ORIGINAL: jnatale3

Well, since my ''resolution'' this year of going from r/c ground to r/c sky, I have been learning and having fun. I have my Champ, Stinson Reliant, and Stryker Jet. The Jet I plan on using as soon as I am more comfortable with the whole r/c aviation thing. The Champ I am pretty good with. The issue is with my Stinson SR10. I have not flown the plane yet because I have not dealt with ailerons before. I bought it a week ago with the Jet because I researched them as good aircrafts and got a good deal. I have used the Real Flight before (at a friend's and I do not own it). I am not really ''scared'' to crash the plane, but I want to be comfortable when I fly. Is it worth me buying the Real Flight and will it help at all? My big concern is how much more to control is the aileron set up in addition to the rudder/elevator I am used to flying with the Champ?
Just my take on this as I'm not really that familiar with the plane you're talking about to begin with.

The ailerons will be a little adjustment for you but not that bad. I started with a 3 channel and the transition isn't that painful. You'll probably enjoy it more anyway.

As for the sim, it is a good tool. That's where it ends. There is no substitute for an instructor in my opinion. If you have any reservation about going from 3 channel to 4 channel, find someone to work with you until you are comfortable.

You're mileage may vary.........
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Old 03-09-2012, 08:54 AM
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Quote:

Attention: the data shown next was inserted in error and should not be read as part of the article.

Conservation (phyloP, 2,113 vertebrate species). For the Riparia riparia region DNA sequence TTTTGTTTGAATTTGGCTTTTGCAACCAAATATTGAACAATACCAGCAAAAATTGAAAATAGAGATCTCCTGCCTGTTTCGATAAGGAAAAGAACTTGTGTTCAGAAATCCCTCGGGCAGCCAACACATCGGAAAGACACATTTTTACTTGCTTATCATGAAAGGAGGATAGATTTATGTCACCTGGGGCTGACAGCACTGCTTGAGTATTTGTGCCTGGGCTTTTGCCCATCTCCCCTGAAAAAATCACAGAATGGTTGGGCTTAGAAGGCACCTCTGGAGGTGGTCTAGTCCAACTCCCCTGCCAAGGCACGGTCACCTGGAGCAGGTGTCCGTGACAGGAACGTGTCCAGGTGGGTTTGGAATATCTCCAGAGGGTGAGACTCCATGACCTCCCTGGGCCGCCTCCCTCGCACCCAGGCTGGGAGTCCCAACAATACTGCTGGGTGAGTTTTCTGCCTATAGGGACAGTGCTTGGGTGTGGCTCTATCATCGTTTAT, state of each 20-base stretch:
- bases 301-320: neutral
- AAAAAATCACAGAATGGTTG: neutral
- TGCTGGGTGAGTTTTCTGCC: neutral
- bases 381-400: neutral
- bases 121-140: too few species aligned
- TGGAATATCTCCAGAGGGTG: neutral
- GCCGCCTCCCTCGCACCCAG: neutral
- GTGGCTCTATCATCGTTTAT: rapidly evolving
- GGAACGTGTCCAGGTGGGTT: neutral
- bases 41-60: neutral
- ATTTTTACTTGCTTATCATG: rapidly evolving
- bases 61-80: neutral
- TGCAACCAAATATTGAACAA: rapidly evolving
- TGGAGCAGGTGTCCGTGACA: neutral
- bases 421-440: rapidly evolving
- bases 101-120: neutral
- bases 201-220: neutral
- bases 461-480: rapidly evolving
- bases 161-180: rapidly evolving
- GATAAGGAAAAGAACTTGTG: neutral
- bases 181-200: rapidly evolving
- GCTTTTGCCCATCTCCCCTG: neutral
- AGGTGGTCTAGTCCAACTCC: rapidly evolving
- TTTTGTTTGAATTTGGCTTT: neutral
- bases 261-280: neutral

ORIGINAL: jnatale3

All I have now is my Spektrum DX6i. I need the cable for the ClearView. Can I get the cable from a LHS? Also, I have a laptop i want to use it with. Will that work? DOes it plug in the USB?
Here is the cable you need then. I dont know if this is a reputable source as I just googled the term "Spektrum USBSIMcable" and this was one of the first links google gave me.

http://store.rcsupersales.net/servle...OR-CORD/Detail

So, if anyone has anything bad to say about rcsupersales.net ...Im sure you can find the same/similar cable from a better source.
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Old 03-09-2012, 08:56 AM
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Default RE: Aileron Help!

The ClearView has "free version" which I just downloaded on my laptop. Obviously very limited pickings for the planes and locations, etc. However, just using keyboard controls it is helping me get used to how the ailerons "bank" the plane. It is actually a good little tool for me. I just needed to try the concepts for myself and this little version has it LOL.